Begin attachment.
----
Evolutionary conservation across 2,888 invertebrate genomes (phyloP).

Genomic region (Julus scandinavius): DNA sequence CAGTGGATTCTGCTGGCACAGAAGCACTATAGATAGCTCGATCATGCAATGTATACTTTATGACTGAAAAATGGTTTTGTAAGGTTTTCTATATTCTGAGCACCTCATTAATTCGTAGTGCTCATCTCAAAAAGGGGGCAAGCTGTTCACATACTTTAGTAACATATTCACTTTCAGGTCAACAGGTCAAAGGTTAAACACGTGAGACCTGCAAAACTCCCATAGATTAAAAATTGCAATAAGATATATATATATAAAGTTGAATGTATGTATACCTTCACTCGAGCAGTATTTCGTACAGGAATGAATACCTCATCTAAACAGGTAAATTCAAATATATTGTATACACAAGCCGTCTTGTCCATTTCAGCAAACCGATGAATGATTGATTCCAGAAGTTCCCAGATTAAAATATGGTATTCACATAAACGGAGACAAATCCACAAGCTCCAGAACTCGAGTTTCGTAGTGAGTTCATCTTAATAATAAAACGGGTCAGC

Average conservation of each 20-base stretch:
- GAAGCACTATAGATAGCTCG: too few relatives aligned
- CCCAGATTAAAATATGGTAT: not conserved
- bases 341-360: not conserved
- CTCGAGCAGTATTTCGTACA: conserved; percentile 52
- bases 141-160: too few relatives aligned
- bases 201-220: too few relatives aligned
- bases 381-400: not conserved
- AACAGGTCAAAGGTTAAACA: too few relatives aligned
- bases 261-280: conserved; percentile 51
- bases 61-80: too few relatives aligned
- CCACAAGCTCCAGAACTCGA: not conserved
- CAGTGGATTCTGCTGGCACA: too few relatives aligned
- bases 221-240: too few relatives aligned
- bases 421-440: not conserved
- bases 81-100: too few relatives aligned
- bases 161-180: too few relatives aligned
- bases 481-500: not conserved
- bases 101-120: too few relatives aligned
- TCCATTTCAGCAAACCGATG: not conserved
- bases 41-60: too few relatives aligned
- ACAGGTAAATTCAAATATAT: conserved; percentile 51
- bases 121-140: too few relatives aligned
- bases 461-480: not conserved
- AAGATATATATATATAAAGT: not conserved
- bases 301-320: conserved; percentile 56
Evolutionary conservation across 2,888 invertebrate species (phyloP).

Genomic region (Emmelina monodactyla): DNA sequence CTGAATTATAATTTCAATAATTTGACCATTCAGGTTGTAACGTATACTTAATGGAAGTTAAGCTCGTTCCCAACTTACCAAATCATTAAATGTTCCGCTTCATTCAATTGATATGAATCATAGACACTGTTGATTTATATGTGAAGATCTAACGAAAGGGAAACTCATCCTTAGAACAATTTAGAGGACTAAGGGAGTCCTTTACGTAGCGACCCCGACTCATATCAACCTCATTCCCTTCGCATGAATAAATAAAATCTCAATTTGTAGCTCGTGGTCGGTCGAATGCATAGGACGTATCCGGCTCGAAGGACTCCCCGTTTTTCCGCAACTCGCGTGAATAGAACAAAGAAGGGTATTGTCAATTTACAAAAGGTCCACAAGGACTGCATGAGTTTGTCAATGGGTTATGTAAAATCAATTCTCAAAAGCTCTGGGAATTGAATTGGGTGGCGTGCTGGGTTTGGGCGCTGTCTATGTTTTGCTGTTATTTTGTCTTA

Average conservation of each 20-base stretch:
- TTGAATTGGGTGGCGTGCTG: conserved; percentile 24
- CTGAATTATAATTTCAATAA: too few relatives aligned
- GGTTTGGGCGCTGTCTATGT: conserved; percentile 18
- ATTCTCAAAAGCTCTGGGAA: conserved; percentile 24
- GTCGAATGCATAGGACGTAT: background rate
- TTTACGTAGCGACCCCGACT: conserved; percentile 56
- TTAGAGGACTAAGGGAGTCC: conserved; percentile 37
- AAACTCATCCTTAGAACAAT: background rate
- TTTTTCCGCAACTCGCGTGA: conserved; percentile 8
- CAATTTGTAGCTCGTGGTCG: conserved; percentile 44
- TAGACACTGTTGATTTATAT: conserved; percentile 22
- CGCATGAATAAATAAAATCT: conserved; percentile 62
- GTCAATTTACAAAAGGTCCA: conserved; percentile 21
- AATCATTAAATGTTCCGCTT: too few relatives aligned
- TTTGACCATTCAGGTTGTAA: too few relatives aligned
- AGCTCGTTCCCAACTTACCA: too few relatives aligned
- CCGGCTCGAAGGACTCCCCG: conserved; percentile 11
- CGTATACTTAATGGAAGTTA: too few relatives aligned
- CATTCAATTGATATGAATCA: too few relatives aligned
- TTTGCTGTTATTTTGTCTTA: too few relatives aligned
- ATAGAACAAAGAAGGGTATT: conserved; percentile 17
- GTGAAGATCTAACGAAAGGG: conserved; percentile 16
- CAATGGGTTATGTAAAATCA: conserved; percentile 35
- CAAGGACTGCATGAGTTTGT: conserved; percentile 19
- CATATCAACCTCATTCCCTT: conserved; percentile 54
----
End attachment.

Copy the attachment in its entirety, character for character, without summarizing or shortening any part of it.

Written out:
Evolutionary conservation across 2,888 invertebrate genomes (phyloP).

Genomic region (Julus scandinavius): DNA sequence CAGTGGATTCTGCTGGCACAGAAGCACTATAGATAGCTCGATCATGCAATGTATACTTTATGACTGAAAAATGGTTTTGTAAGGTTTTCTATATTCTGAGCACCTCATTAATTCGTAGTGCTCATCTCAAAAAGGGGGCAAGCTGTTCACATACTTTAGTAACATATTCACTTTCAGGTCAACAGGTCAAAGGTTAAACACGTGAGACCTGCAAAACTCCCATAGATTAAAAATTGCAATAAGATATATATATATAAAGTTGAATGTATGTATACCTTCACTCGAGCAGTATTTCGTACAGGAATGAATACCTCATCTAAACAGGTAAATTCAAATATATTGTATACACAAGCCGTCTTGTCCATTTCAGCAAACCGATGAATGATTGATTCCAGAAGTTCCCAGATTAAAATATGGTATTCACATAAACGGAGACAAATCCACAAGCTCCAGAACTCGAGTTTCGTAGTGAGTTCATCTTAATAATAAAACGGGTCAGC

Average conservation of each 20-base stretch:
- GAAGCACTATAGATAGCTCG: too few relatives aligned
- CCCAGATTAAAATATGGTAT: not conserved
- bases 341-360: not conserved
- CTCGAGCAGTATTTCGTACA: conserved; percentile 52
- bases 141-160: too few relatives aligned
- bases 201-220: too few relatives aligned
- bases 381-400: not conserved
- AACAGGTCAAAGGTTAAACA: too few relatives aligned
- bases 261-280: conserved; percentile 51
- bases 61-80: too few relatives aligned
- CCACAAGCTCCAGAACTCGA: not conserved
- CAGTGGATTCTGCTGGCACA: too few relatives aligned
- bases 221-240: too few relatives aligned
- bases 421-440: not conserved
- bases 81-100: too few relatives aligned
- bases 161-180: too few relatives aligned
- bases 481-500: not conserved
- bases 101-120: too few relatives aligned
- TCCATTTCAGCAAACCGATG: not conserved
- bases 41-60: too few relatives aligned
- ACAGGTAAATTCAAATATAT: conserved; percentile 51
- bases 121-140: too few relatives aligned
- bases 461-480: not conserved
- AAGATATATATATATAAAGT: not conserved
- bases 301-320: conserved; percentile 56
Evolutionary conservation across 2,888 invertebrate species (phyloP).

Genomic region (Emmelina monodactyla): DNA sequence CTGAATTATAATTTCAATAATTTGACCATTCAGGTTGTAACGTATACTTAATGGAAGTTAAGCTCGTTCCCAACTTACCAAATCATTAAATGTTCCGCTTCATTCAATTGATATGAATCATAGACACTGTTGATTTATATGTGAAGATCTAACGAAAGGGAAACTCATCCTTAGAACAATTTAGAGGACTAAGGGAGTCCTTTACGTAGCGACCCCGACTCATATCAACCTCATTCCCTTCGCATGAATAAATAAAATCTCAATTTGTAGCTCGTGGTCGGTCGAATGCATAGGACGTATCCGGCTCGAAGGACTCCCCGTTTTTCCGCAACTCGCGTGAATAGAACAAAGAAGGGTATTGTCAATTTACAAAAGGTCCACAAGGACTGCATGAGTTTGTCAATGGGTTATGTAAAATCAATTCTCAAAAGCTCTGGGAATTGAATTGGGTGGCGTGCTGGGTTTGGGCGCTGTCTATGTTTTGCTGTTATTTTGTCTTA

Average conservation of each 20-base stretch:
- TTGAATTGGGTGGCGTGCTG: conserved; percentile 24
- CTGAATTATAATTTCAATAA: too few relatives aligned
- GGTTTGGGCGCTGTCTATGT: conserved; percentile 18
- ATTCTCAAAAGCTCTGGGAA: conserved; percentile 24
- GTCGAATGCATAGGACGTAT: background rate
- TTTACGTAGCGACCCCGACT: conserved; percentile 56
- TTAGAGGACTAAGGGAGTCC: conserved; percentile 37
- AAACTCATCCTTAGAACAAT: background rate
- TTTTTCCGCAACTCGCGTGA: conserved; percentile 8
- CAATTTGTAGCTCGTGGTCG: conserved; percentile 44
- TAGACACTGTTGATTTATAT: conserved; percentile 22
- CGCATGAATAAATAAAATCT: conserved; percentile 62
- GTCAATTTACAAAAGGTCCA: conserved; percentile 21
- AATCATTAAATGTTCCGCTT: too few relatives aligned
- TTTGACCATTCAGGTTGTAA: too few relatives aligned
- AGCTCGTTCCCAACTTACCA: too few relatives aligned
- CCGGCTCGAAGGACTCCCCG: conserved; percentile 11
- CGTATACTTAATGGAAGTTA: too few relatives aligned
- CATTCAATTGATATGAATCA: too few relatives aligned
- TTTGCTGTTATTTTGTCTTA: too few relatives aligned
- ATAGAACAAAGAAGGGTATT: conserved; percentile 17
- GTGAAGATCTAACGAAAGGG: conserved; percentile 16
- CAATGGGTTATGTAAAATCA: conserved; percentile 35
- CAAGGACTGCATGAGTTTGT: conserved; percentile 19
- CATATCAACCTCATTCCCTT: conserved; percentile 54